Wide open races for Two Oceans titles

 
Updated: April 14, 2017

​Returning to the race with a third straight victory on the line, Caroline Wostmann believes the women’s contest at the Old Mutual Two Oceans Marathon on Saturday will be tougher than it has been for the last couple of years.
Wostmann won the 56km race in Cape Town in 2015 and 2016 after sitting back in the first half and closing down the leaders in the latter stages, but her winning times on both occasions were relatively slow.
The 3:44:44 she needed to win last year’s event was the slowest time required for victory at the race in 15 years, though the new course was considered more difficult than the old route.
Lining up against a field packed with current and former standard marathon specialists, and with her sights set on the 87km Comrades Marathon taking place just seven weeks later, Wostmann admitted her sit-and-kick tactics might not have the desired effect on this occasion.
Should she win, it would be a historic performance, and Wostmann would become only the fourth athlete (and the first in 18 years) to earn three successive Two Oceans titles, but she admitted it was unlikely.
“I think it will be faster this year,” Wostmann said this week.
“Jenna (Challenor), Tanith (Maxwell) and the Ethiopians will probably make sure it’s a fast pace, which is going to make it difficult.”
Maxwell has paid her dues, and the former Olympian will be hungry for victory after finishing third in 2015 and second in 2016, while Challenor will hope to cause an upset on debut.
The international charge is expected to be led by another debutant, Maryna Damantsevich of Belarus, who set her standard marathon best of 2:30:07 in Warsaw two years ago, and Zimbabwean Tabitha Tsatsa, who was crowned 2013 Two Oceans champion after Russian athlete Natalia Volgina was stripped of the title for a doping violation.
After winning the Cape Town Marathon last year in a personal best 2:36:13, Tish Jones of Great Britain has proved she can be competitive in the unpredictable Western Cape conditions, though her disastrous 6:40:26 on debut last season leaves questions about her ability to go the distance.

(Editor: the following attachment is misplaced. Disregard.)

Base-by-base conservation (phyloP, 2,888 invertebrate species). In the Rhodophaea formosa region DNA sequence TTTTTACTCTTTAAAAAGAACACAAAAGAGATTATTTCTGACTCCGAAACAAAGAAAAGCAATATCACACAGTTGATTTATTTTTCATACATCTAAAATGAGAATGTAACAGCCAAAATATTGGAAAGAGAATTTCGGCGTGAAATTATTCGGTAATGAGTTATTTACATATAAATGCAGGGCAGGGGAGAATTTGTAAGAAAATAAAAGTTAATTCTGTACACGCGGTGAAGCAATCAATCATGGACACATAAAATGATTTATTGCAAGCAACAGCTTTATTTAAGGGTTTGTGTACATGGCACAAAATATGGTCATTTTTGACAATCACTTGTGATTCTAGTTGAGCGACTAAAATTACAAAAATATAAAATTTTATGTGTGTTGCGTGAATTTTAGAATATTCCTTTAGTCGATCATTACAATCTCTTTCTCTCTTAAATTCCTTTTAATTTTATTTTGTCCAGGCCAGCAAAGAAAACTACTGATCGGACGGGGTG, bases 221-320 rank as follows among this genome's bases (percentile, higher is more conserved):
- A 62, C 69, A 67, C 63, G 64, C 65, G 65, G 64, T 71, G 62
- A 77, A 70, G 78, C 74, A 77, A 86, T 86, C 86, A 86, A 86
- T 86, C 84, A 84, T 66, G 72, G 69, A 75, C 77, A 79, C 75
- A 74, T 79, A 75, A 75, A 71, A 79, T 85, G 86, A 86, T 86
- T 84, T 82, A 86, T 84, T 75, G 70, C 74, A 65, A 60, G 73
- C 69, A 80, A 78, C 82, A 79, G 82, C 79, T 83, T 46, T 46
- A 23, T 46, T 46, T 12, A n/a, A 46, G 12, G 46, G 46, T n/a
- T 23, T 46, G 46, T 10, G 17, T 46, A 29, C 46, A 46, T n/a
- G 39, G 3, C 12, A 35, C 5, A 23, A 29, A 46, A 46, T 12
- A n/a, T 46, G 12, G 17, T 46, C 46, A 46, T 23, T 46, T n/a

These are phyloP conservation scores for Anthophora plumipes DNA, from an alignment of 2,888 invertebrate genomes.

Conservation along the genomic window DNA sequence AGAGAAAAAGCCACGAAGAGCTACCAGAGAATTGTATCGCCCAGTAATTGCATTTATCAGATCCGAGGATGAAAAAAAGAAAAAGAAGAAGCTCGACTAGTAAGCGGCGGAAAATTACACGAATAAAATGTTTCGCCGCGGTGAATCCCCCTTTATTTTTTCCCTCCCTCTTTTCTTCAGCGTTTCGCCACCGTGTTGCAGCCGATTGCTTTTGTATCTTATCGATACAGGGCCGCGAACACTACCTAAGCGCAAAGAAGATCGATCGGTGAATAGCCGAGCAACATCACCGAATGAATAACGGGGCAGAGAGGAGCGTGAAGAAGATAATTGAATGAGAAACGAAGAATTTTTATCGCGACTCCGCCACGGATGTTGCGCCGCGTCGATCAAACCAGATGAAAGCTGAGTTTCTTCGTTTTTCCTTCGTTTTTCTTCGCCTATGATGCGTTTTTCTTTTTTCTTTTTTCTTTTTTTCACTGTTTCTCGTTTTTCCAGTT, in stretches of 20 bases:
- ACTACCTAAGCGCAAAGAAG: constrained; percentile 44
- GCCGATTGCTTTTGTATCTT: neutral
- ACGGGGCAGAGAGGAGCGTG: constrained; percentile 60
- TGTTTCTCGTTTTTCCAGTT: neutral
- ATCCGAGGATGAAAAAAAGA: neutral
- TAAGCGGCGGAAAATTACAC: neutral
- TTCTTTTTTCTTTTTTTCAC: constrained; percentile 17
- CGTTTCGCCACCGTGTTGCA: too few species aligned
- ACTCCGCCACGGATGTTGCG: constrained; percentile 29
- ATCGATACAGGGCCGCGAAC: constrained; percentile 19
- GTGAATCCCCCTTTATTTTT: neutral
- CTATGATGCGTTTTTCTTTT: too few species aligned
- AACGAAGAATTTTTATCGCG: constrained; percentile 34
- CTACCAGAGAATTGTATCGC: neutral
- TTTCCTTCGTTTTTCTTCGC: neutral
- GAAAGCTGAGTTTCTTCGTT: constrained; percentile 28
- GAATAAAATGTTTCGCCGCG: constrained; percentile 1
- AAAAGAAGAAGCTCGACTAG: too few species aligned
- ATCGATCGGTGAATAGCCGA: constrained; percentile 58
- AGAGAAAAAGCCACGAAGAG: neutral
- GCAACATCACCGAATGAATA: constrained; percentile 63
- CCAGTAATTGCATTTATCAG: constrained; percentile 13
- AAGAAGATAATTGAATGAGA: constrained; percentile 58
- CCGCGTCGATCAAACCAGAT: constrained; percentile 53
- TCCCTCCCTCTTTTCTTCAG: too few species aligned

American athletes Sarah Bard, who was fourth at the 100km World Championships in Winschoten in 2015, and Devon Yanko, who was seventh at Two Oceans two years ago, will also hope to make an impact. Alemtsehay Kakissa of Ethiopia, a former winner of the 68km Legends ultra-marathon in the Eastern Cape, will be eager to improve on her ninth-place finishes at Two Oceans in 2014 and 2016, while her compatriot Elisabeth Arsedo will hope to flaunt her speed on debut.
Meanwhile, in the men’s race, defending champion Mike Fokoroni of Zimbabwe and compatriot Collen Makaza should toe the line as the pre-race favourites.
Fokoroni’s time last year (3:13:33) was nearly 10 minutes outside the race record and it was the slowest winning performance since 1994, but the men’s contest is also likely to be a fair bit quicker this weekend, provided the weather plays its part.
Fokoroni, a former Olympic marathon runner, and Makaza, a two-time world 50km champion, hold nine Two Oceans gold medals between them and they are expected to launch a formidable assault.
Leading another strong contingent of athletes from Lesotho, Moeketsi Mosuhli will go in search of his maiden victory at the annual race, after racking up five gold medals and three podium finishes. He will be supported by countryman and three-time gold medallist Warinyane Lebopo.
The local charge will be spearheaded by in-form veteran Johannes Kekana, a former All Africa Games marathon champion, and Hendrick Ramaala, a previous winner of the prestigious New York Marathon who finished second on his Two Oceans debut in 2014.
Other contenders in the wide open race include Ludwick Mamabolo, who won the Comrades Marathon in 2012 and has shown potential over the shorter 56km distance with two Two Oceans gold medals. If the leaders struggle in the closing stages, the powerful, experienced athlete is likely to be ready to pounce.
Another local athlete, Lungile Gongqa, holds an impressive marathon best of 2:11:59, though he has perhaps pushed himself too hard by over-racing in the last few years, and he will need to dig deep to give himself a chance.
The East African contingent will be led by Ethiopian Eshetu Bekele, a former winner of the Mandela Day Marathon in Pietermaritzburg, and Kenyan athlete Moses Kurgat, who was sixth at the Cape Town Marathon last season in 2:13:16 after settling for 11th position in his Two Oceans debut.
In the half-marathon race, Namakoe Nkhasi of Lesotho will return to defend his title against a full-strength local field.
Nkhasi, who won the men’s 21km contest last year in 1:03:38, is up against four-time winner Stephen Mokoka, national 5 000m record holder Elroy Gelant, former SA champion Lucky Mohale, and the likes of Gladwin Mzazi, Sibusiso Nzima, Joel Mmone, David Manja and Vuyisile Tshoba.
Irvette van Zyl is also back in an attempt to retain the women’s half-marathon crown after securing victory last year in 1:13:14.
She faces a field including Lebogang Phalula, who won the race in 2015, in-form athlete Keneilwe Sesing, Zimbabwean star Rutendo Nyahora and Olympic marathon runner Christine Kalmer.

* The race will be broadcast live from 5.30am on SABC 2